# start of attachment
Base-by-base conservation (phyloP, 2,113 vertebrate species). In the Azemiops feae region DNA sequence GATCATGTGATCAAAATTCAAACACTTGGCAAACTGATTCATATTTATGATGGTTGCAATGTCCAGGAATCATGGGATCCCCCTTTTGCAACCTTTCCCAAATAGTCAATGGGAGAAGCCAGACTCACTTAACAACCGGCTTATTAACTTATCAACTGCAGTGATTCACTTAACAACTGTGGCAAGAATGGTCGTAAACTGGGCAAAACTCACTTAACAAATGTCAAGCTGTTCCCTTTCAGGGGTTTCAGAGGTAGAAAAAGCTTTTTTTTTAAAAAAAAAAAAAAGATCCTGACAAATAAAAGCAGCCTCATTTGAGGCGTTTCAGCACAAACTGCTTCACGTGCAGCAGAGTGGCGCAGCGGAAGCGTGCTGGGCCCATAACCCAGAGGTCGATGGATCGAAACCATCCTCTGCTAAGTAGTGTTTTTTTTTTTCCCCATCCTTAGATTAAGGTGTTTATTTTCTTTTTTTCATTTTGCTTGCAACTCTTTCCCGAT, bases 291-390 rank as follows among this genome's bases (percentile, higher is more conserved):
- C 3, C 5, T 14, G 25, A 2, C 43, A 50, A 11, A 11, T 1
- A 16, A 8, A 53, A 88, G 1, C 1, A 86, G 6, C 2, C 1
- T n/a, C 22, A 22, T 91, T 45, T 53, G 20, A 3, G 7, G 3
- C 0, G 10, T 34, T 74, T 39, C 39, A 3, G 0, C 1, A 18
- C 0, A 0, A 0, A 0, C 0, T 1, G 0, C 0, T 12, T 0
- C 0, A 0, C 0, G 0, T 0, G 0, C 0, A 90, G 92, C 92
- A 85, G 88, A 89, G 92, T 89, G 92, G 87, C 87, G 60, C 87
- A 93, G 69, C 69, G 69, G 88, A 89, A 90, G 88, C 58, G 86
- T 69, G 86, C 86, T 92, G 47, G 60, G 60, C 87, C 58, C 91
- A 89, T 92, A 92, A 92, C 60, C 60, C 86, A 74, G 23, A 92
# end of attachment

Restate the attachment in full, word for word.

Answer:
Base-by-base conservation (phyloP, 2,113 vertebrate species). In the Azemiops feae region DNA sequence GATCATGTGATCAAAATTCAAACACTTGGCAAACTGATTCATATTTATGATGGTTGCAATGTCCAGGAATCATGGGATCCCCCTTTTGCAACCTTTCCCAAATAGTCAATGGGAGAAGCCAGACTCACTTAACAACCGGCTTATTAACTTATCAACTGCAGTGATTCACTTAACAACTGTGGCAAGAATGGTCGTAAACTGGGCAAAACTCACTTAACAAATGTCAAGCTGTTCCCTTTCAGGGGTTTCAGAGGTAGAAAAAGCTTTTTTTTTAAAAAAAAAAAAAAGATCCTGACAAATAAAAGCAGCCTCATTTGAGGCGTTTCAGCACAAACTGCTTCACGTGCAGCAGAGTGGCGCAGCGGAAGCGTGCTGGGCCCATAACCCAGAGGTCGATGGATCGAAACCATCCTCTGCTAAGTAGTGTTTTTTTTTTTCCCCATCCTTAGATTAAGGTGTTTATTTTCTTTTTTTCATTTTGCTTGCAACTCTTTCCCGAT, bases 291-390 rank as follows among this genome's bases (percentile, higher is more conserved):
- C 3, C 5, T 14, G 25, A 2, C 43, A 50, A 11, A 11, T 1
- A 16, A 8, A 53, A 88, G 1, C 1, A 86, G 6, C 2, C 1
- T n/a, C 22, A 22, T 91, T 45, T 53, G 20, A 3, G 7, G 3
- C 0, G 10, T 34, T 74, T 39, C 39, A 3, G 0, C 1, A 18
- C 0, A 0, A 0, A 0, C 0, T 1, G 0, C 0, T 12, T 0
- C 0, A 0, C 0, G 0, T 0, G 0, C 0, A 90, G 92, C 92
- A 85, G 88, A 89, G 92, T 89, G 92, G 87, C 87, G 60, C 87
- A 93, G 69, C 69, G 69, G 88, A 89, A 90, G 88, C 58, G 86
- T 69, G 86, C 86, T 92, G 47, G 60, G 60, C 87, C 58, C 91
- A 89, T 92, A 92, A 92, C 60, C 60, C 86, A 74, G 23, A 92